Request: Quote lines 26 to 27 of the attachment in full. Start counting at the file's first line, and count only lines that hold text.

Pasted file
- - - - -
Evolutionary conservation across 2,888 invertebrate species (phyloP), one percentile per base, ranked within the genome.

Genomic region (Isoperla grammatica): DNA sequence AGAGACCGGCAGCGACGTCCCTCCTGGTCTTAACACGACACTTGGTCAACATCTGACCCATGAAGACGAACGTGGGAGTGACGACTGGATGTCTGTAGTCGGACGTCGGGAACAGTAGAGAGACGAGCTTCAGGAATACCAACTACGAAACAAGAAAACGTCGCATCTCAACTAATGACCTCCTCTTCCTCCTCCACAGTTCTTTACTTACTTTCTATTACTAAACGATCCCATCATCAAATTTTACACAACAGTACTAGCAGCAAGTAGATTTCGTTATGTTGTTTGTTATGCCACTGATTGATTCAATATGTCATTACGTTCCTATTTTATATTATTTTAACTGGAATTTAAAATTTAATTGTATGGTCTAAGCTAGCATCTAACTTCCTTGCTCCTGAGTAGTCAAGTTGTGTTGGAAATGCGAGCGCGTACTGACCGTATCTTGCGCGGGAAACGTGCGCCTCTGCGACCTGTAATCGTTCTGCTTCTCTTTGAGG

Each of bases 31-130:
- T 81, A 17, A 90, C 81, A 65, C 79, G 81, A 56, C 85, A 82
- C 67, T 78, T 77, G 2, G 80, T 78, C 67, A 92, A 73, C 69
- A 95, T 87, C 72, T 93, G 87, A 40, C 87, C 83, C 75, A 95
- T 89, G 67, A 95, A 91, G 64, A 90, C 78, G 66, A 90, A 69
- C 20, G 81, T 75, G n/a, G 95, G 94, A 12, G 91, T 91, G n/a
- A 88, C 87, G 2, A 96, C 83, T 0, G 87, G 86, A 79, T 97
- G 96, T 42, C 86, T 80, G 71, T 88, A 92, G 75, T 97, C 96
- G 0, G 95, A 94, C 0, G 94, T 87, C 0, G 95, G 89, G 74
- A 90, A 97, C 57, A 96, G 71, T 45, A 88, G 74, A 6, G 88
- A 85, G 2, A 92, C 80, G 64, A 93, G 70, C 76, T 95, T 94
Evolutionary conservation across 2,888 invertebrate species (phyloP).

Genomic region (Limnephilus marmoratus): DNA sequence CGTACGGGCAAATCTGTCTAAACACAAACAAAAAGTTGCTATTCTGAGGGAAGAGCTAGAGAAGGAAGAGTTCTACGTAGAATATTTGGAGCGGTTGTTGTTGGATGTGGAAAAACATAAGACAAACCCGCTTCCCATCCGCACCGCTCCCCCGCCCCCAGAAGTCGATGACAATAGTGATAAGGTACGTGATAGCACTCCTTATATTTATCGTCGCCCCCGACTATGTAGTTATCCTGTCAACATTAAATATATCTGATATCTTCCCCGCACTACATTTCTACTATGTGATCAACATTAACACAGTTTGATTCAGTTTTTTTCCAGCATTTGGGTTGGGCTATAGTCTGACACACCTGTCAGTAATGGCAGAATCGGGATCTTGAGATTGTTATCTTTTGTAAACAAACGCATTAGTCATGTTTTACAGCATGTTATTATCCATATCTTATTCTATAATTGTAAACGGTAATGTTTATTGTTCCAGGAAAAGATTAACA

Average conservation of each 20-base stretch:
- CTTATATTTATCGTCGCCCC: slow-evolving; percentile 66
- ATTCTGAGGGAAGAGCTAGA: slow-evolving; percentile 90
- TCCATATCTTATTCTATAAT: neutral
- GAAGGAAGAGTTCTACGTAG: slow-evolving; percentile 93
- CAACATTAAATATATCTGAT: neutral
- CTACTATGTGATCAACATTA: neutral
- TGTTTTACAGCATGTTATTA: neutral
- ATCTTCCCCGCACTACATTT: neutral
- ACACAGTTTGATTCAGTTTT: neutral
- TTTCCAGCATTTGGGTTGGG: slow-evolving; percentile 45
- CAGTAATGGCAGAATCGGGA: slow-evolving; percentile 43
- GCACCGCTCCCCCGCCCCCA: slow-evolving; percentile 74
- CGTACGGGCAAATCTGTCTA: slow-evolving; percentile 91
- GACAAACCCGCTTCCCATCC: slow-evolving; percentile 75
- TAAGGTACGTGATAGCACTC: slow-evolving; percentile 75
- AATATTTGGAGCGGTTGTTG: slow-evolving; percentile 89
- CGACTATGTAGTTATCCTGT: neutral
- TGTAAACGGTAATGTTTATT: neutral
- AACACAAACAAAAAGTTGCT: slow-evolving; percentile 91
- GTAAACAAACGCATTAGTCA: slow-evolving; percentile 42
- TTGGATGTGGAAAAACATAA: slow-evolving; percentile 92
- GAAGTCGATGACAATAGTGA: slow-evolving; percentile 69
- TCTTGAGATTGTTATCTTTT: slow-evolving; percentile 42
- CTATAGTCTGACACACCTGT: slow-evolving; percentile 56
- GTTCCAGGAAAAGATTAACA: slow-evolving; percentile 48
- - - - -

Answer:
- TTTCCAGCATTTGGGTTGGG: slow-evolving; percentile 45
- CAGTAATGGCAGAATCGGGA: slow-evolving; percentile 43